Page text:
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making support rods(last of the pics)

Wed Jan 05, 2011 8:52 pm

Thought some of you guys would like to see some of the work involved to making the support rods. Both sides are basically the same steps, just different lengths and bends. A couple years ago when my dad was coming over giving me a hand with things, I asked him to build me 3 stands with rollers that would also double as a steel rack. They work great. Here's some of the steel for the supports and the snow shoes.
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I start out by setting up a stop on the band saw. That allows for a bunch of pieces cut the exact same length.
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The pieces are all sanded to eliminate burrs before they go into the lathe.
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Once all the parts are sanded, the lathe gets a workout, beginning with center drilling, to drilling, to tapping
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I still use my ELMER 2, a homemade bender thrown together from a bunch of hydraulic parts and pieces from auctions, ebay, flee markets, the neighbors left over hoist extensions, and steel from the local scrap yard.
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There's a bunch more pictures scattered on these 2 pages from the photohost: http://photos.cubfest.com/thumbnails.php?album=603&page=2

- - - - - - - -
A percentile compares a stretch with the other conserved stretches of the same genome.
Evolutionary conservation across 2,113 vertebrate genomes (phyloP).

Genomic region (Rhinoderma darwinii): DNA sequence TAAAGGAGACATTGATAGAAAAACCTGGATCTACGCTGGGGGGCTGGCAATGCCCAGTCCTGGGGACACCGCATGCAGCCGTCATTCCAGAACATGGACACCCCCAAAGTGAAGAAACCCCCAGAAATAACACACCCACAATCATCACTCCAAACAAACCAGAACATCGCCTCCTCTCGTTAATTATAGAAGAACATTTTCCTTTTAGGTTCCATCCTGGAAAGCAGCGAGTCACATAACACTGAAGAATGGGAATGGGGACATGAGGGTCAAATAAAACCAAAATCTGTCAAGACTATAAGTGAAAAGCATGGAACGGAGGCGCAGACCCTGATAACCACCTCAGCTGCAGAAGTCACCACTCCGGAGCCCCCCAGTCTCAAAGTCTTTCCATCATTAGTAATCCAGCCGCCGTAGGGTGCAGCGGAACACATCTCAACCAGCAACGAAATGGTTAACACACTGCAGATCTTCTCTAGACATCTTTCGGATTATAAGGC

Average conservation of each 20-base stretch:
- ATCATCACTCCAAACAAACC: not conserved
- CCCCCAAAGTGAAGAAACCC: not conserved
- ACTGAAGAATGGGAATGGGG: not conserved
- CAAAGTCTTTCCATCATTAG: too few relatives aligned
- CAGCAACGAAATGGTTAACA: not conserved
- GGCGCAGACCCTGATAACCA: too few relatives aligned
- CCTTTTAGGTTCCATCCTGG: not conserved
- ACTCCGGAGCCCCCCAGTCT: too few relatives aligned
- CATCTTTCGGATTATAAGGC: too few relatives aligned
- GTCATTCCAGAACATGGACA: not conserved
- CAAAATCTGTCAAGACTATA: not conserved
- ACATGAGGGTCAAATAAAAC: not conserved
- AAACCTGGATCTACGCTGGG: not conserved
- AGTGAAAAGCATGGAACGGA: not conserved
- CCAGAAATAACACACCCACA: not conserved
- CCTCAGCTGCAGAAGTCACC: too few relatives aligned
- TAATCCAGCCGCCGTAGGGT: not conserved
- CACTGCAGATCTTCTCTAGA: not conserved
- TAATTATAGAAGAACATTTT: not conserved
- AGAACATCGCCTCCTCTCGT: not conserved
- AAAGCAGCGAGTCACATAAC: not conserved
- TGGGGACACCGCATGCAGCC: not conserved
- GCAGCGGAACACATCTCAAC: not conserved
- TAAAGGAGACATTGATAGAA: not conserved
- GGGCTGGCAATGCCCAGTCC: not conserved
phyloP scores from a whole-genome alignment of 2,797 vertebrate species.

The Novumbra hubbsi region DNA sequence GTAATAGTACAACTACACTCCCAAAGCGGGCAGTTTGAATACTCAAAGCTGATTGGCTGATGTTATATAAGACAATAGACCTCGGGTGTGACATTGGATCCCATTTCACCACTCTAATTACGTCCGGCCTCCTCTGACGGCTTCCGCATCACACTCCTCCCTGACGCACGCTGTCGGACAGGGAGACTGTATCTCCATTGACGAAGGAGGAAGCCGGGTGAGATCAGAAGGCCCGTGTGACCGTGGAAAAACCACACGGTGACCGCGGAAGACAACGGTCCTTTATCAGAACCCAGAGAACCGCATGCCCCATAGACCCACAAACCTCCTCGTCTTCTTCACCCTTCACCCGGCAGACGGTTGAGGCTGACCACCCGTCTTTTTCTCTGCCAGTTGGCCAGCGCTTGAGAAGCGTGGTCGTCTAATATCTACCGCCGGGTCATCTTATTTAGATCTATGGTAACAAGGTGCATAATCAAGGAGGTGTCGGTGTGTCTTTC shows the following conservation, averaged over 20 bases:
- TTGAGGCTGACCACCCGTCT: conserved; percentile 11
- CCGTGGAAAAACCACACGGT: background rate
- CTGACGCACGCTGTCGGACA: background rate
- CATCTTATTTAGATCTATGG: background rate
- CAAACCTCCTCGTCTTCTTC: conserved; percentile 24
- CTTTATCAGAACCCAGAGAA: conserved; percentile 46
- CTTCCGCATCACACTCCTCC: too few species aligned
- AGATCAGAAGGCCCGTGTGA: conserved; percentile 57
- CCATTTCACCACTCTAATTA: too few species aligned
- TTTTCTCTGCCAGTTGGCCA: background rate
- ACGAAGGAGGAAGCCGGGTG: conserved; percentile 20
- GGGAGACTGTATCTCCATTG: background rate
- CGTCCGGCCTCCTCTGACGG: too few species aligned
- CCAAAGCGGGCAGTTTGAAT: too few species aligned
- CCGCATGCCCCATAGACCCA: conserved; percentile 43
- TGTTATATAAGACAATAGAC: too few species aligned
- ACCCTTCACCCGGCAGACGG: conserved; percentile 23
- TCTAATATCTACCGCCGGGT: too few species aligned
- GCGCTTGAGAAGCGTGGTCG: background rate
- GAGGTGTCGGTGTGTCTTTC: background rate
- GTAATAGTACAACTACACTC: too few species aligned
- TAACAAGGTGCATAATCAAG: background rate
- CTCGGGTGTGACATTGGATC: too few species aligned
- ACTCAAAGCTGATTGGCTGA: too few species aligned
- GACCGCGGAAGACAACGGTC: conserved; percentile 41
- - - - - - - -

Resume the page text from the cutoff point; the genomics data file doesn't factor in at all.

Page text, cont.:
I'll post some more pictures tomorrow after I do some welding.

Thanks for viewing,
Rick
Last edited by Rick Prentice on Fri Jan 07, 2011 6:56 pm, edited 1 time in total.

Re: making support rods

Wed Jan 05, 2011 9:03 pm

That is very interesting, Mr. Rick. Wish I was close by, I'd beg you to let me watch the process. :mrgreen:

Re: making support rods

Wed Jan 05, 2011 9:15 pm

Hey Rick, where were these pix taken. I don't remember the shop being that clean last time I was there. Did Gary Dotson and David Grapes pay you a shop makeover visit too? :)

Re: making support rods

Wed Jan 05, 2011 9:19 pm

Mr E wrote:That is very interesting, Mr. Rick. Wish I was close by, I'd beg you to let me watch the process. :mrgreen:


Mr. Roy, you're going to have to stand in line. :) :)

Bill

Re: making support rods

Wed Jan 05, 2011 9:22 pm

I don't remember the shop being that clean last time I was there.
I'm not done yet. I'm thinking about painting my pegboard silver and buying some bright red formica for my benchtop :shock:

Thanks guys,
Rick

Re: making support rods

Wed Jan 05, 2011 9:29 pm

Sure wish I had that equipment :mrgreen: Do you save the "leavings" and recycle them to the scrap yard? Looks like lots of $$ left on the floor with all the required machining :wink: However, the end product (to me) is worth all that and more :D

Re: making support rods

Wed Jan 05, 2011 9:51 pm

Do you save the "leavings" and recycle them to the scrap yard?
Yep Bill. Any scrap metal, shavings, or even plasma dust, goes into a tub and eventually ends up at M+K Scrapyard. It's a pleasant surprise when you take scrap and walk away with $40-$50 in your pocket :D But right across the street from the scrapyard is Big Buffalo Pawn shop----they always have neat stuff to buy.

Re: making support rods

Thu Jan 06, 2011 3:40 am

Rick Prentice wrote:
Do you save the "leavings" and recycle them to the scrap yard?
Yep Bill. Any scrap metal, shavings, or even plasma dust, goes into a tub and eventually ends up at M+K Scrapyard. It's a pleasant surprise when you take scrap and walk away with $40-$50 in your pocket :D But right across the street from the scrapyard is Big Buffalo Pawn shop----they always have neat stuff to buy.

Location, Location, Location :wink: